Experienced Points

Experienced Points
SimCity vs. Cities: Skylines - Who Wins?

Shamus Young | 24 Mar 2015 15:00
Experienced Points - RSS 2.0
Experienced Points SimCity

Cities: Skylines seems to be doing pretty well for itself. It's broken the publisher's sales records. It's getting a really positive reception. Our own Jonathan Bolding gave the game a glowing review.

For reasons not worth talking about, it's usually considered bad form to compare games in a review. If Shoot Guy V: Shoot More Bullets is a good game, it doesn't seem fair to spend the entire review talking about (say) The Last of Us. But this isn't a review and we can do what we like. So let's pit Cities: Skylines directly against the most recent SimCity game and pretend the outcome isn't going to be obvious.

Disclosure: At the time, I really didn't see a need to pay $60 USD to play SimCity when everyone seemed to be saying the exact same things about it. So I was content to "enjoy" the game vicariously through friends and angry op-eds. I'm just going by the overwhelming public consensus on this game and not personal experience. For the purposes of this exercise, that's plenty good enough.

So how do the games compare?

1. City Simulation

When we're talking about the "sim" part of SimCity, it basically wasn't. You might not have noticed if you gave up on the game early like so many people, but the rules that drove the game had more to do with the free-to-play mindset of "progression through participation" than with city simulation. It was possible to make a city that was entirely residential with no goods to buy, jobs to support people, or city services to sustain them. But since the simulation was programmed to mindlessly grow over time, the city would grow anyway until you had an entire city of unemployed people with no access to food or clothing, mysteriously living in massive high-rise buildings.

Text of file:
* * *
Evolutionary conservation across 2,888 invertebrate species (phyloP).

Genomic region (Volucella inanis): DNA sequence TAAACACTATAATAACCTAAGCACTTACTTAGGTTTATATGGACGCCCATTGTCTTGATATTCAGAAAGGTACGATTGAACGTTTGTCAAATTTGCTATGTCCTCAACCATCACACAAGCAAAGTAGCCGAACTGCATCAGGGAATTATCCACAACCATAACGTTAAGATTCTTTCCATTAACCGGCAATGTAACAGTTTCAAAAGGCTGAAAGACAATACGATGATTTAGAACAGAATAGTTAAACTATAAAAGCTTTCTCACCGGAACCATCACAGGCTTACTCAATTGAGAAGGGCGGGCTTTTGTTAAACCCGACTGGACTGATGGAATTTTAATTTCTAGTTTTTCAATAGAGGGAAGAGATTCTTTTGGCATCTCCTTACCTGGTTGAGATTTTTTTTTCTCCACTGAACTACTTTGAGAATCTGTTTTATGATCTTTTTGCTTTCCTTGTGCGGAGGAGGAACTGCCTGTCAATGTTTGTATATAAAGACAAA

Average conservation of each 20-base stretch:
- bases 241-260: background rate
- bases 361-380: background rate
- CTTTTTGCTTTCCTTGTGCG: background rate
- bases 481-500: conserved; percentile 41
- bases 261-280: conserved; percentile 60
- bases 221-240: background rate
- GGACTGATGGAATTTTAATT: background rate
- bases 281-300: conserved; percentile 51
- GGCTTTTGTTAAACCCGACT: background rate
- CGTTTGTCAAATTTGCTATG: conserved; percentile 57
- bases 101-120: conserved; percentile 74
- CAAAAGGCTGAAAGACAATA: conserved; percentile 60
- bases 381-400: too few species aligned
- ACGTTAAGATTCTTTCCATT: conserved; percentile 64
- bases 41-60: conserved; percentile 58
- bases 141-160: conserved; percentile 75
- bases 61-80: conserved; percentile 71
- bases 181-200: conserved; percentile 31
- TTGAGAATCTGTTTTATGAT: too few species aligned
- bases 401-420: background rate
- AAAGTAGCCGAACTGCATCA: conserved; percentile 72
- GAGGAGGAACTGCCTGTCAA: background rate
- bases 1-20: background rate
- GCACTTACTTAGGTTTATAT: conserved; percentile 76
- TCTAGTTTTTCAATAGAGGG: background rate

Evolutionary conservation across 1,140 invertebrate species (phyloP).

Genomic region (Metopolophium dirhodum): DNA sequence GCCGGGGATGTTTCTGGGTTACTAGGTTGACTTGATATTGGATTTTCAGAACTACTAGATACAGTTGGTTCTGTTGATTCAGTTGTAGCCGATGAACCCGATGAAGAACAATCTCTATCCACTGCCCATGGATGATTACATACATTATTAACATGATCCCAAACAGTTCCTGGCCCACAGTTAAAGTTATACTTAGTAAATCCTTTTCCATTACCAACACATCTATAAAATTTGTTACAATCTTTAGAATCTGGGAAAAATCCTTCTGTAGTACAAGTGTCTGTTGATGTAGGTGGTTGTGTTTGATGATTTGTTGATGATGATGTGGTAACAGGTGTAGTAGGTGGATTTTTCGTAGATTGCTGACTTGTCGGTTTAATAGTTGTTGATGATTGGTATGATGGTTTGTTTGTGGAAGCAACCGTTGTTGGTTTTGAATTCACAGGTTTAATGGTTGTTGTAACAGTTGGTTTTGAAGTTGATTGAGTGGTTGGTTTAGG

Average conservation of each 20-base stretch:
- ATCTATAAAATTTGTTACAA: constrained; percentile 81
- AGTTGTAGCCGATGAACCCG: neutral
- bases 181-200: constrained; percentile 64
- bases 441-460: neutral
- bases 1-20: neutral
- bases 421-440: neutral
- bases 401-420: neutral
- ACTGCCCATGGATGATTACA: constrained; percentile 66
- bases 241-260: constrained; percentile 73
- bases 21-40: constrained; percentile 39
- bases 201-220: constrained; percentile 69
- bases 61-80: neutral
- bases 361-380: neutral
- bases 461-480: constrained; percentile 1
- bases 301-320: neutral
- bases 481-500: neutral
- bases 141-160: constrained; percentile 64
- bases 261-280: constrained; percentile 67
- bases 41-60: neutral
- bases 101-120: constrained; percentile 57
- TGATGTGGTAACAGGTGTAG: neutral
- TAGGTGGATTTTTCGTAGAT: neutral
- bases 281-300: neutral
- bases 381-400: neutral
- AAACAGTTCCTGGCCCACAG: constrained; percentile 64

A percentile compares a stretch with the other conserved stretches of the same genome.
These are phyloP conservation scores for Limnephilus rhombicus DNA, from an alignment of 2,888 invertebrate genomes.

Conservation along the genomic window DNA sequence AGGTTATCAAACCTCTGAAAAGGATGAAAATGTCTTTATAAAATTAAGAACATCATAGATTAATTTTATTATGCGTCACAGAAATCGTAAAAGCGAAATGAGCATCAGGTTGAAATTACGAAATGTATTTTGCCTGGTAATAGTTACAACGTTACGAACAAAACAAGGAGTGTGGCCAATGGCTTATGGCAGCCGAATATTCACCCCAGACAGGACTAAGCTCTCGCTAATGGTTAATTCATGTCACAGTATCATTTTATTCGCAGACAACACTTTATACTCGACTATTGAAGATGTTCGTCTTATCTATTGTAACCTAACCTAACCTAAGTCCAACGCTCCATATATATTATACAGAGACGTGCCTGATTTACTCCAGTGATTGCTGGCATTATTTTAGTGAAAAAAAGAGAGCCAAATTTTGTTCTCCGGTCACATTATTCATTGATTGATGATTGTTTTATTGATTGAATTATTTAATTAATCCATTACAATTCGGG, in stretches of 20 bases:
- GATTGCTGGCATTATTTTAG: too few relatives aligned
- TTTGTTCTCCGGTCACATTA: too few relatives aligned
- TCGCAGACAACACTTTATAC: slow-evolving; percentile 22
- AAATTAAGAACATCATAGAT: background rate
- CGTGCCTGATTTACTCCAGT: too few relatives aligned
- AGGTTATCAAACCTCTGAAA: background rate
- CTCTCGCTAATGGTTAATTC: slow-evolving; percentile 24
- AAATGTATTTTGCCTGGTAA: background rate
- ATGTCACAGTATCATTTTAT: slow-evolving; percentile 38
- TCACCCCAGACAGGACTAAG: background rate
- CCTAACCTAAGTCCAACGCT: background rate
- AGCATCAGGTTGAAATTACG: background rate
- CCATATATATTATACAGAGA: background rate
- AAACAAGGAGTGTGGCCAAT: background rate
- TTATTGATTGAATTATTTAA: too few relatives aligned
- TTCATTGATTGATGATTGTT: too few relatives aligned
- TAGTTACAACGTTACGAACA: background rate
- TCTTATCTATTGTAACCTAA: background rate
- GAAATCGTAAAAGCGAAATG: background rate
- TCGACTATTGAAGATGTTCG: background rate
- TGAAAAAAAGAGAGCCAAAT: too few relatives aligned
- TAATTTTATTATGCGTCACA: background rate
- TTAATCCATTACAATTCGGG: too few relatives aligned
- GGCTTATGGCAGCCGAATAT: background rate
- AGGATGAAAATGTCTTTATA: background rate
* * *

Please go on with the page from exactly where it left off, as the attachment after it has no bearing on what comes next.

SimCity bragged that every inhabitant was simulated. But when players looked, they found the simulation was silly and shallow. A sim would leave their house in the morning and drive until they reached the first building with an available job. Then when it was time to go home they drove to the closest empty house.

But Cities: Skylines manages to deliver on the failed promises of SimCity. Every inhabitant has a specific name, a family, a place to live, and (one hopes) a job. They go to school, choose their education path, find a job, and eventually die of old age. You can zoom in and follow a single citizen through their routine. It's a real simulation where people move in if the city is nice and they flee the city if you screw it up.

Advantage: Cities: Skylines.

2. Traffic Simulation

The pathfinding in SimCity was so primitive that it probably qualified as broken. Cars followed a brute-force "shortest path" logic that ignored everything about a route except for the distance traveled. Which meant that cars would rather travel to their destination on a gridlocked dirt road rather than an open four-lane highway if the dirt road was even a tiny bit shorter. In another game this sort of "my first pathfinding algorithm" might be tolerable, but in a game with such a focus on traffic management it's unforgivable.

The traffic in Cities: Skylines is easily the deepest and most interesting car simulation I've seen in a videogame. It's deep enough to create something we rarely get in games: Emergent puzzles. Yeah, you could solve this traffic snarl by just bulldozing the whole intersection and making all the roads fatter. But if you're smart and observant you might be able to solve the problem by making an on-ramp just a little longer. Or change one of the streets to one-way. Or create a bypass.

Even better: All those vehicles have a purpose. They aren't just randomly generated traffic. You can click on a vehicle and see what it's delivering, and to where. If it belongs to an inhabitant, you can see who they are and what they're up to. If you stop the deliveries from getting through, the city can and will fall apart in various ways.

Advantage: Cities: Skylines.

Comments on